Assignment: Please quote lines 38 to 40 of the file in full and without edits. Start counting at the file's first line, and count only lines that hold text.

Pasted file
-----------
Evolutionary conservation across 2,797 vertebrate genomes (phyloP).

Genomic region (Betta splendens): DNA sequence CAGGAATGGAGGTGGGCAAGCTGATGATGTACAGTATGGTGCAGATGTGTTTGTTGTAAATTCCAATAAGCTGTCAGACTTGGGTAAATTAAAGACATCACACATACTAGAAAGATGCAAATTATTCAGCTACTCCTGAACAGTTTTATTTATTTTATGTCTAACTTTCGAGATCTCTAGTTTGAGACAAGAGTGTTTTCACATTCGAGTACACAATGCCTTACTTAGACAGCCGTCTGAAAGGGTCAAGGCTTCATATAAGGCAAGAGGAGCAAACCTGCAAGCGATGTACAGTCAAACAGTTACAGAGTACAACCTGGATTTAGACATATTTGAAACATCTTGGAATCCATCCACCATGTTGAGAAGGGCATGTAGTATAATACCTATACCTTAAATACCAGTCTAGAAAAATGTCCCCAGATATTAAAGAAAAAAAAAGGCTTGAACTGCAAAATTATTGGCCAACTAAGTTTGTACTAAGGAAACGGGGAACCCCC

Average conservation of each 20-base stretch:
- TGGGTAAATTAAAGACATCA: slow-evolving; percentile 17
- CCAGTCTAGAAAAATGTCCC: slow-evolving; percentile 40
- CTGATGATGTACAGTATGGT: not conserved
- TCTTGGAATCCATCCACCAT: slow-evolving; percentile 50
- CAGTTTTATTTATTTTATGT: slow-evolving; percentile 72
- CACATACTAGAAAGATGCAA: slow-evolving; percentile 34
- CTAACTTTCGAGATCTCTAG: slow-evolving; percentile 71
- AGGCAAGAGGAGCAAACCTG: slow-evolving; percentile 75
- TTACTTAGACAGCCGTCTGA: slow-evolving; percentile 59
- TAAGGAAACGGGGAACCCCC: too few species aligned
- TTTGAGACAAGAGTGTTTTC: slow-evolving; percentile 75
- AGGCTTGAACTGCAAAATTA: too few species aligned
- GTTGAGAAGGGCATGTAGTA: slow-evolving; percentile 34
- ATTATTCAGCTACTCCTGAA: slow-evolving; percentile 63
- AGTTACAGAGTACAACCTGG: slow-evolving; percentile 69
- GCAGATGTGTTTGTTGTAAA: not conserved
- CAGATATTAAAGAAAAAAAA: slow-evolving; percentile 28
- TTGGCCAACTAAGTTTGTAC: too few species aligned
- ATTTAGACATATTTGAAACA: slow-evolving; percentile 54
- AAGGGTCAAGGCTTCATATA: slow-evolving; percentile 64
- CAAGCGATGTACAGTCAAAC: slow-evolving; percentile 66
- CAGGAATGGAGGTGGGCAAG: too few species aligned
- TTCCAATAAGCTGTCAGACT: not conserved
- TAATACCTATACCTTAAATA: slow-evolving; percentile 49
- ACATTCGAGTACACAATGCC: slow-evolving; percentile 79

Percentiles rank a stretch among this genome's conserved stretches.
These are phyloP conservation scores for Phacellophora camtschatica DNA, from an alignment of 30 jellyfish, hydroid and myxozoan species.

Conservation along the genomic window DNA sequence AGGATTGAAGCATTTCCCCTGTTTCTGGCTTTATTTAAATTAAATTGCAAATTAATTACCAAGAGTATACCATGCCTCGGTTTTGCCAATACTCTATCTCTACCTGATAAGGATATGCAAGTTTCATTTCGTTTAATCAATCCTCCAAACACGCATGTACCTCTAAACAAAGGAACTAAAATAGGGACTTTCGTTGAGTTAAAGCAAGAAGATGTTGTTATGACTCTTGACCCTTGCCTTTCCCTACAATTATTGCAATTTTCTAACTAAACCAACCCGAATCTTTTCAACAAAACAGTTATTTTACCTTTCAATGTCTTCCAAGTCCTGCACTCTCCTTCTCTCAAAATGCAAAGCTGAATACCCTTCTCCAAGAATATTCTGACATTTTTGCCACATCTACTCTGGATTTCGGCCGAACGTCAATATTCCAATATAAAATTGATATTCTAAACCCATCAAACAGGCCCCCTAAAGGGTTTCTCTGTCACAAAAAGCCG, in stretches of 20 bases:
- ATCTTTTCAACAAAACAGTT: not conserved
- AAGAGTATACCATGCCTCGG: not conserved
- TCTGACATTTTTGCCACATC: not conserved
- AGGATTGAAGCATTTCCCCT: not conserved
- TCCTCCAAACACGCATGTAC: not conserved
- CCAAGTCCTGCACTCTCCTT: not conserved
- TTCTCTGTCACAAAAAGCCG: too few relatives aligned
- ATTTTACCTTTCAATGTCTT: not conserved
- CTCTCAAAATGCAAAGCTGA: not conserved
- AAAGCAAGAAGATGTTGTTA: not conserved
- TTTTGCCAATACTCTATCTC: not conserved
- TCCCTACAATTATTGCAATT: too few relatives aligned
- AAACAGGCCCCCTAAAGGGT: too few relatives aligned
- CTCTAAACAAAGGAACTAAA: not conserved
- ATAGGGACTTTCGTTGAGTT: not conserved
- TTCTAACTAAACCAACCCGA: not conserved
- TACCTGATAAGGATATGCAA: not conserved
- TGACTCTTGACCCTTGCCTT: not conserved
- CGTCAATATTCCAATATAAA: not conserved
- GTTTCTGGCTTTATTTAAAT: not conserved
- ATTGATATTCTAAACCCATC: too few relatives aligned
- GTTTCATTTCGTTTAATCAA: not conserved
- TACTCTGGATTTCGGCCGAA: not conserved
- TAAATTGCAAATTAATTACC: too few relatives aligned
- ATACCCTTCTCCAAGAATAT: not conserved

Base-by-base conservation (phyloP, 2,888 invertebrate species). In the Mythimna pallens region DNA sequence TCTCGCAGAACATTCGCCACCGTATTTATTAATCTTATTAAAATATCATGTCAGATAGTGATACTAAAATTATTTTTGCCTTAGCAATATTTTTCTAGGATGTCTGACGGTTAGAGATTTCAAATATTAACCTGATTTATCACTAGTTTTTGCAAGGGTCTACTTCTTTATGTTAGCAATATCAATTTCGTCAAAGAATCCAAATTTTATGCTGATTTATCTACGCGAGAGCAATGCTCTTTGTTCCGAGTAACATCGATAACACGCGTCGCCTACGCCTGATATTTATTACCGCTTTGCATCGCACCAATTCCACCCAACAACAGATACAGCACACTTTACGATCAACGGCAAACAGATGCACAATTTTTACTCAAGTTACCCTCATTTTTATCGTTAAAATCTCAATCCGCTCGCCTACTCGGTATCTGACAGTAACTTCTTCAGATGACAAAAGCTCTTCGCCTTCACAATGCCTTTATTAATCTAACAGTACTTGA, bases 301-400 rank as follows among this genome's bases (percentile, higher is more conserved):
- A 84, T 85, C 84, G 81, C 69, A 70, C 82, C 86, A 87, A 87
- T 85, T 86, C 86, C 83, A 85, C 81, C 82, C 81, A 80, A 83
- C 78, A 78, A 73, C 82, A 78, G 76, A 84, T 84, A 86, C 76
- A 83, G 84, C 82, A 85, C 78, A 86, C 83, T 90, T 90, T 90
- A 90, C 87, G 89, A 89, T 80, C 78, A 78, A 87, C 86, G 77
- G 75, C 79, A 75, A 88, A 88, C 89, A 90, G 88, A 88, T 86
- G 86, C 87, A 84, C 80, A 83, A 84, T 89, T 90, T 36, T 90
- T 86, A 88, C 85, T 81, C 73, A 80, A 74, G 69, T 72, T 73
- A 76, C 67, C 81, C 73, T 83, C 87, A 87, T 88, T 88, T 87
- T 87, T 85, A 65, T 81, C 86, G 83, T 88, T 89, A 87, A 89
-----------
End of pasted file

- TTCTCTGTCACAAAAAGCCG: too few relatives aligned
- ATTTTACCTTTCAATGTCTT: not conserved
- CTCTCAAAATGCAAAGCTGA: not conserved